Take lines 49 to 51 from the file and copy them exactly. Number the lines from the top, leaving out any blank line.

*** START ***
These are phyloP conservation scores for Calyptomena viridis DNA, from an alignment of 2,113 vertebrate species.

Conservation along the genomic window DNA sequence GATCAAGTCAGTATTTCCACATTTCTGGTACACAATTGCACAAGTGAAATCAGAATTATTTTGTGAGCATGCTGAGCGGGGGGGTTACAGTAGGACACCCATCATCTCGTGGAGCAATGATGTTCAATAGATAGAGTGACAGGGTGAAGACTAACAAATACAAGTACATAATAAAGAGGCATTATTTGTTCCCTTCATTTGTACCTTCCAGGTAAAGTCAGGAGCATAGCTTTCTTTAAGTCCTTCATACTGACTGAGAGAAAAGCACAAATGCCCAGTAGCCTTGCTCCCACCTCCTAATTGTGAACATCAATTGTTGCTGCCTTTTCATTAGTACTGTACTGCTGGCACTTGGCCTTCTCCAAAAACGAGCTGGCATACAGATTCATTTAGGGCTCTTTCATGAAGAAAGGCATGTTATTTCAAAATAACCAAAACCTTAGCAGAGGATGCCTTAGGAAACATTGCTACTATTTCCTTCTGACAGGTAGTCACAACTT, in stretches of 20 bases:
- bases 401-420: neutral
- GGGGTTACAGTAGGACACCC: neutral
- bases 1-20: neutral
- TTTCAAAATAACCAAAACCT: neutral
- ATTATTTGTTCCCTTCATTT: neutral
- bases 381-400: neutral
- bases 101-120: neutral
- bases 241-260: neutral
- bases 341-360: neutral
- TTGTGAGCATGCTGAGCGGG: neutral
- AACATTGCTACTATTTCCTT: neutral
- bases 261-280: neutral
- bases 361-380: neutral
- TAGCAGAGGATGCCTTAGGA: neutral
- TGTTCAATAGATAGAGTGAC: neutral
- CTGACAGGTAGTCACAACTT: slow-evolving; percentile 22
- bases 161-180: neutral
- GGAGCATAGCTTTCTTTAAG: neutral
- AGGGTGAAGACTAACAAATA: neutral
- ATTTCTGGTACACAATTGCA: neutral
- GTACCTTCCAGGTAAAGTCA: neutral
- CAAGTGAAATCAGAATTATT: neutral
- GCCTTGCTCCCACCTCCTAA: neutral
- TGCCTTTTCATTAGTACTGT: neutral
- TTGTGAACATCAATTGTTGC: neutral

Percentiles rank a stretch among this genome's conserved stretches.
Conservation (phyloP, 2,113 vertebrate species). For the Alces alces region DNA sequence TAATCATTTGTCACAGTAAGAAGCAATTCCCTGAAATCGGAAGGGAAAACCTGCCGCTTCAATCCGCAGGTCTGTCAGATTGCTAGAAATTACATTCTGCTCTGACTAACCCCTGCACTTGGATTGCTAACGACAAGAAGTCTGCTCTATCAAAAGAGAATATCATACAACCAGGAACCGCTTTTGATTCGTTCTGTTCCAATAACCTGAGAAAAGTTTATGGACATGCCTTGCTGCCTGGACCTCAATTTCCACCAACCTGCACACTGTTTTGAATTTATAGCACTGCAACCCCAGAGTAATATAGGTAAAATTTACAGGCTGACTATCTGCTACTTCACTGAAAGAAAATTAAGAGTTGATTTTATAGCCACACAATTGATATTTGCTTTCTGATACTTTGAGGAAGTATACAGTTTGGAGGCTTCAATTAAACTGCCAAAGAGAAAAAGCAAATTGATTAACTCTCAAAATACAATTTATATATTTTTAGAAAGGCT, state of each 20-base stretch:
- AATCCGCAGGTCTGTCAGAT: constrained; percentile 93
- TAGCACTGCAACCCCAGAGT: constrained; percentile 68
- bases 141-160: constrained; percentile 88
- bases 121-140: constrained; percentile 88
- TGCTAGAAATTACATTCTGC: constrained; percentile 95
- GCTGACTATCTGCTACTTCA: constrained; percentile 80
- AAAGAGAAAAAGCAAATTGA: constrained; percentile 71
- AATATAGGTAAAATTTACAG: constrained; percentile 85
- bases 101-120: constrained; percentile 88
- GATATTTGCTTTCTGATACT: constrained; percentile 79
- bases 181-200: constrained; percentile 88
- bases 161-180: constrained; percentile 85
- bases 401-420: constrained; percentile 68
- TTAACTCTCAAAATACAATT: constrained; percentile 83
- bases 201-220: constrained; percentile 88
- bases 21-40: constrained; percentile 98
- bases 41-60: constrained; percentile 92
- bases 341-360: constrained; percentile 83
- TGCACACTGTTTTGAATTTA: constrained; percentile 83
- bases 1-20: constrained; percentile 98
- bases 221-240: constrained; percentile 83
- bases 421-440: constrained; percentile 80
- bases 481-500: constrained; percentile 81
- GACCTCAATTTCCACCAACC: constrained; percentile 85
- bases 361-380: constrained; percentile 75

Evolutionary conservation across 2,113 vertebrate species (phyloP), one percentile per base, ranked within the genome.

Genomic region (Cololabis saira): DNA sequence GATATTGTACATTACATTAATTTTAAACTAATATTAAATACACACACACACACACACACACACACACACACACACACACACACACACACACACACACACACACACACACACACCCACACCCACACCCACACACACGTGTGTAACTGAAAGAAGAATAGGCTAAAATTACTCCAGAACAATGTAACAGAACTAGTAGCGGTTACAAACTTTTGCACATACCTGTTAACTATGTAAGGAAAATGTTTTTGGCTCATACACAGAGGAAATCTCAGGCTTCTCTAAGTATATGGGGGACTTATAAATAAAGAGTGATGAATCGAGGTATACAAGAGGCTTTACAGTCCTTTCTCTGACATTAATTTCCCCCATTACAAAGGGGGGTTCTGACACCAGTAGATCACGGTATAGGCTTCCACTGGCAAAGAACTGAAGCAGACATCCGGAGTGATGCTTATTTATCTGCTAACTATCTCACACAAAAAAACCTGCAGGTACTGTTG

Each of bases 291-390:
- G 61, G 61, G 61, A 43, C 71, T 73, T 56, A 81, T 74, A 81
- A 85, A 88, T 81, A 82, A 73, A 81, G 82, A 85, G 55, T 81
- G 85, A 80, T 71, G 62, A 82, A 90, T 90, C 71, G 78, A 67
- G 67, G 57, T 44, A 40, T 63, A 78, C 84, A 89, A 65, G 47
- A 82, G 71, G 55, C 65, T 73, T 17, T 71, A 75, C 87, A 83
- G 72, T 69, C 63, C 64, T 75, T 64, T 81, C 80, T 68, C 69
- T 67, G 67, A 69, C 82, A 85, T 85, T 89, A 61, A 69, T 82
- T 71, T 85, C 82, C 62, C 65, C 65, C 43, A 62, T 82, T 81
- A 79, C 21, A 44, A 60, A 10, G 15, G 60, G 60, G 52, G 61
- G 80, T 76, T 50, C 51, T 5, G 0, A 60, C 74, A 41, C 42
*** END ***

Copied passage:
- bases 1-20: constrained; percentile 98
- bases 221-240: constrained; percentile 83
- bases 421-440: constrained; percentile 80